13. LIHTC Rents (cont.) • Income qualification is based on the individual household’s income. Must be below threshold for that household. • Rent is based not on tenant’s household size or income but on threshold for imputed household size

  14. Maximum Rents May Decline • Maximum gross LIHTC rent may decline with decline in AMI, but cannot be less than initial maximum • Maximum contract rent may decline because of increase in utility allowance

  15. LIHTC Projects Must Remain Low-income on a Long-term Basis • Rent and income restrictions are in force for a minimum of 15 years (compliance period) • Additional 15-year “extended use obligation”

  16. State Agency Approval • LIHTCs are administered by states • Each state receives $2.15 LIHTCs per resident ($2.465 million minimum) for 2011 • State agency allocates credits • Creates own allocation plan • Underwrites projects • Monitors projects • At least 10 percent set aside for projects sponsored by non-profit organizations • States may require low-income occupancy for longer than 30 years

  17. Two Kinds of LIHTCs • 70 percent present value (9% credit) – presently fixed at 9.0% • 30 percent present value(4% credit) – floats and is adjusted monthly – 3.24% for November of 2010

  18. Two Kinds of LIHTCs (cont.) • Most projects are “9% deals” - receive 9% credit on all rehabilitation work or new construction • Others are “4% bond deals” - receive 4% credit on all rehabilitation work or new construction • Also sometimes receive 4% credit on the building portion of acquisition on a rehabilitation project

  19. Grants Excluded from Basis • No credits on costs funded with grants • Convert grants into loans

  20. New Construction/Substantial Rehabilitation • Annual credit for 10 years • Substantial rehabilitation requires spending the greater of • $6,000 per unit, or • 20 percent of remaining depreciable basis • “9 percent deal” - receive 9% credit on basis items (improvement costs) OR • “4 percent bond deal” - receive 4% credit on basis items

  21. ExampleNew Construction Project

  22. Example30% Basis Increase for Difficult Development Areas andQualified Census Tracts

  23. 30% Basis Increase contd. • A state may also provide the 30% basis increase for any project that the state believes needs additional credits in order to be feasible

  24. Improvement Basis (9% or 4% Credit) • Include • Construction and supervision • Architectural, engineering, design fees • Construction financing costs (fees, appraisals, interest) • Developer fees • Permits and inspection fees • Performance bonds • Furnishings • Environmental assessment • Development consulting fees • Property taxes and insurance • Community service space (qualified census tract, serve primarily low-income residents, limits on percentage of building basis)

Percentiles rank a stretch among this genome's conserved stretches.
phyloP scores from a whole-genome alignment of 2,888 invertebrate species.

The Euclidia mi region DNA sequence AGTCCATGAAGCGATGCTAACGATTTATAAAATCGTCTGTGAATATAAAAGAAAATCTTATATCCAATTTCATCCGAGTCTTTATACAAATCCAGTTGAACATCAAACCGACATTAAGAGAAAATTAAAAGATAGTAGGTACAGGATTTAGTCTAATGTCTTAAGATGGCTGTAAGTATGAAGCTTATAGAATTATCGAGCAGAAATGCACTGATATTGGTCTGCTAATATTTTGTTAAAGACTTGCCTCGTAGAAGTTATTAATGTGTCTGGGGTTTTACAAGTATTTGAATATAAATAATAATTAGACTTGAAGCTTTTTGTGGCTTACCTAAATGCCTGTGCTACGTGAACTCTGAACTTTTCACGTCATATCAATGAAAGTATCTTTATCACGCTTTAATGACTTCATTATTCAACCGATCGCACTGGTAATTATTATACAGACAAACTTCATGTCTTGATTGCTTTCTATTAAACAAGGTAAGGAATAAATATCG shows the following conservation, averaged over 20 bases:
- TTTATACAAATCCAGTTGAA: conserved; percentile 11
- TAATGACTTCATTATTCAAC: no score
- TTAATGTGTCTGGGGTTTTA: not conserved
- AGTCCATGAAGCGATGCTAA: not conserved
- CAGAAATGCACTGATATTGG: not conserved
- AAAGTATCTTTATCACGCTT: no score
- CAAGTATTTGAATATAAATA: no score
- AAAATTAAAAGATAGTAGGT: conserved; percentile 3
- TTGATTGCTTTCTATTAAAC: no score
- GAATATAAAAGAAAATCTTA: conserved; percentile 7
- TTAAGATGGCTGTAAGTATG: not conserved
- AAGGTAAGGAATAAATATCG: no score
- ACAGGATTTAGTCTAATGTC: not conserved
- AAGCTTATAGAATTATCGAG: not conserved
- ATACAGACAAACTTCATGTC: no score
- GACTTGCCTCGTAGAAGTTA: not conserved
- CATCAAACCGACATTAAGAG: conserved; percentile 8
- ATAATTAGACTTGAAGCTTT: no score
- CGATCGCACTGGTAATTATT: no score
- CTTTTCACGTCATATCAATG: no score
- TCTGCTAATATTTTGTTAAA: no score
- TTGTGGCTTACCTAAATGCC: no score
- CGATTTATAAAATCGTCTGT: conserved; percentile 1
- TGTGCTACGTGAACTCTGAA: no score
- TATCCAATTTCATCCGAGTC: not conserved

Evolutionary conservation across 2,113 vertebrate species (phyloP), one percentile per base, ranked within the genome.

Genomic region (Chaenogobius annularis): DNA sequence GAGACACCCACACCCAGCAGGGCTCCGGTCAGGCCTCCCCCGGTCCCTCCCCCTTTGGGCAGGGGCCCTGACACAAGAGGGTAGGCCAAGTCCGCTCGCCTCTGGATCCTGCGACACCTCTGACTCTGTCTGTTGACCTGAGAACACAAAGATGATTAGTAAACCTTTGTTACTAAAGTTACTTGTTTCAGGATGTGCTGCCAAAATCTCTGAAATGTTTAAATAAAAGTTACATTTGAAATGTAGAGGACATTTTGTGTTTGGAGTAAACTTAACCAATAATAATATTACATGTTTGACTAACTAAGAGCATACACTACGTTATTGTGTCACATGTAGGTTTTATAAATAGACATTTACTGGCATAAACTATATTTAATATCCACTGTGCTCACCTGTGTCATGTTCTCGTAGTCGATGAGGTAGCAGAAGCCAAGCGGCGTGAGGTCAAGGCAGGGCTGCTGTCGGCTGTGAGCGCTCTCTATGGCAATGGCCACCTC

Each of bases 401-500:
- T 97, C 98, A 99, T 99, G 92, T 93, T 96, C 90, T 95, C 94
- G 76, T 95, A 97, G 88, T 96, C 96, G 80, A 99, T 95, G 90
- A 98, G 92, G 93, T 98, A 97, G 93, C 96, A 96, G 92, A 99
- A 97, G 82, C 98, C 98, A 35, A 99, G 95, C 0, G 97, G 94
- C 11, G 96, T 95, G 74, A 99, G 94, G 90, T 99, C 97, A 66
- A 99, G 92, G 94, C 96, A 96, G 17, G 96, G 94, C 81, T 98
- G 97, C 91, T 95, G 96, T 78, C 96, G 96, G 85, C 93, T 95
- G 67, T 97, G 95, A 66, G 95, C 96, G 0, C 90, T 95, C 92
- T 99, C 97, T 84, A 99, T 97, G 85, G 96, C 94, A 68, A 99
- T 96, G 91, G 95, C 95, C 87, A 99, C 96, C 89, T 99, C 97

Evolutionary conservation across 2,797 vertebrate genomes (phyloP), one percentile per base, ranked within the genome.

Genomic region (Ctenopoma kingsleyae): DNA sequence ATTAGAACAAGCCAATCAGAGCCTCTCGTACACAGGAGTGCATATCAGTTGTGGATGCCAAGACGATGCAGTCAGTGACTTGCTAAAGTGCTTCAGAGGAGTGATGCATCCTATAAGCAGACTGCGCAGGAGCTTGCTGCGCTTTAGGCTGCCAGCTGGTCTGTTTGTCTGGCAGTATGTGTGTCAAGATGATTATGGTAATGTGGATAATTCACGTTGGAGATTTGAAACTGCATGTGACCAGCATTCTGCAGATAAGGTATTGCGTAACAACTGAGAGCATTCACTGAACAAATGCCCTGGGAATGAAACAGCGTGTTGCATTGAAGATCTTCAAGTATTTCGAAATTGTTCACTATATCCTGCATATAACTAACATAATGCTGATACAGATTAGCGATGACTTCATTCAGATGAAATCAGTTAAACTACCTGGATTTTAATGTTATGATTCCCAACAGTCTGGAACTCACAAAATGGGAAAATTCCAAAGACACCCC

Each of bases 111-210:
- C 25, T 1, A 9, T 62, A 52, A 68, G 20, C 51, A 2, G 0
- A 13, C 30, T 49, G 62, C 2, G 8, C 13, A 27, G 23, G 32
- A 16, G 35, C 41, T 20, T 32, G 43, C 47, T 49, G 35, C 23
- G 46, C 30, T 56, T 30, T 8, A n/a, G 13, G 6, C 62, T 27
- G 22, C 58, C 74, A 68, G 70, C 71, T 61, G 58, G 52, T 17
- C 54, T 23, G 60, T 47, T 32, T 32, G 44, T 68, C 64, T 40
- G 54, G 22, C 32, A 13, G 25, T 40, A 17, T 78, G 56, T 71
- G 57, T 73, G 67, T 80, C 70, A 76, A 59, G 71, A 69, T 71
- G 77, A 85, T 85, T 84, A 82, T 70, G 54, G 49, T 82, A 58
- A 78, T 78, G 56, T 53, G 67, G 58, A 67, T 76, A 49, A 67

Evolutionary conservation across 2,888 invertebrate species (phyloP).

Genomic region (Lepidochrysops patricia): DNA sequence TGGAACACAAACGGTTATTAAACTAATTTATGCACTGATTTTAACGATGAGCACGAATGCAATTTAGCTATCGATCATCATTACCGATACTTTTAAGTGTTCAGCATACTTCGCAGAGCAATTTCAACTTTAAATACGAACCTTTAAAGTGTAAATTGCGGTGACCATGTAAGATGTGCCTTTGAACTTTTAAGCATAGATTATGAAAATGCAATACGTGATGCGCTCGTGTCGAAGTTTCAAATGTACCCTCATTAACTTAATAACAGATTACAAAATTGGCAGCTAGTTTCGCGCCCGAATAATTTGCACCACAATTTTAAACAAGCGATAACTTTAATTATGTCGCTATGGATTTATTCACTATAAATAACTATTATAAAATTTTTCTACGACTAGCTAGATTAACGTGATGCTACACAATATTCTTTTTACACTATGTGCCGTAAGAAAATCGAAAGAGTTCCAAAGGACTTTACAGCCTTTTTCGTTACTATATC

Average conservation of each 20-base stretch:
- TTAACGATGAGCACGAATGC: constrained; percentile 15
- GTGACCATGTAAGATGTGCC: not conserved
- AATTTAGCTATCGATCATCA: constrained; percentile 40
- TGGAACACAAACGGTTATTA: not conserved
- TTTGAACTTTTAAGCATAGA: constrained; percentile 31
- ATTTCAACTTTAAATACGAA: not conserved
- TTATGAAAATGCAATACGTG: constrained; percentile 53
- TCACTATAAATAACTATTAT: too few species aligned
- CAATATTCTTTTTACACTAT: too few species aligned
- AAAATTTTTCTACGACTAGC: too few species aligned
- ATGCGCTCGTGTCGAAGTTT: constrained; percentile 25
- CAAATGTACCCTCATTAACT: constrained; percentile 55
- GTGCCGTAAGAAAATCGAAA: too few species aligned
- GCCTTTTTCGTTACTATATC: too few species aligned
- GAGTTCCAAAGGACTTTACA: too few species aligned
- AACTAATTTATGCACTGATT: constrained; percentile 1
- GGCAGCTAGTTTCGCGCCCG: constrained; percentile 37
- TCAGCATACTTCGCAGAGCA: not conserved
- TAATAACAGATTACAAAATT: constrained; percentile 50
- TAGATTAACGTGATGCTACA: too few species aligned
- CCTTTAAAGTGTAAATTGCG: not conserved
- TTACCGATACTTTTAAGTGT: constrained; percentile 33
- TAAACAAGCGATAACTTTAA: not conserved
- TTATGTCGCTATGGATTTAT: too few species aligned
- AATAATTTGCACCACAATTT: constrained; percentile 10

25. Not Considered Part of Construction or Rehabilitation Basis • Exclude • Permanent financing expenses • Syndication costs • Tax credit application fees • Reserves • Acquisition expense (land or building) • Off-site improvements (generally) • Organizational expense • All costs attributable to non-residential (exception for community service space) • All costs attributable to market-rate units

  26. Acquisition Credit • Can also receive 4% credit on portion of acquisition price attributable to building • Available with substantial rehabilitation only • Must spend greater of $6,000 per unit or 20% of building basis • Must meet “10 year placed in service rule” • Waivers for REO’s, preservation projects

  27. Acquisition/Rehabilitation In Difficult Development Area

  28. Historic Rehabilitation Tax Credits Reduce LIHTC Basis $4,000,000 Rehabilitation x .20 Credit Rate = $800,000 RTC $4,000,000 Rehabilitation - 800,000 RTC = $3,200,000 LIHTC Credit Basis x .09 $288,000 Maximum Annual LIHTC

  29. Historic Rehabilitation Tax Credits Reduce LIHTC Basis (cont.) • With 30% LIHTC basis increase $4,000,000 Rehabilitation - 800,000 RTC = $3,200,000 x 1.3 LIHTC credit basis increase = $4,160,000 x .09 = $374,000 Maximum annual LIHTC

  30. Issues in Combining LIHTCs and RTCs • Compliance with historic standards may increase costs • RTC’s reduce basis for LIHTCs – even greater impact if project is eligible for 30% basis increase

  31. Master Tenant Leases • Tax code allows RTCs to be passed through to a tenant • Create separate partnership (master tenant) to lease building and take RTCs • No basis reduction on LIHTCs • Used most often on large bond deals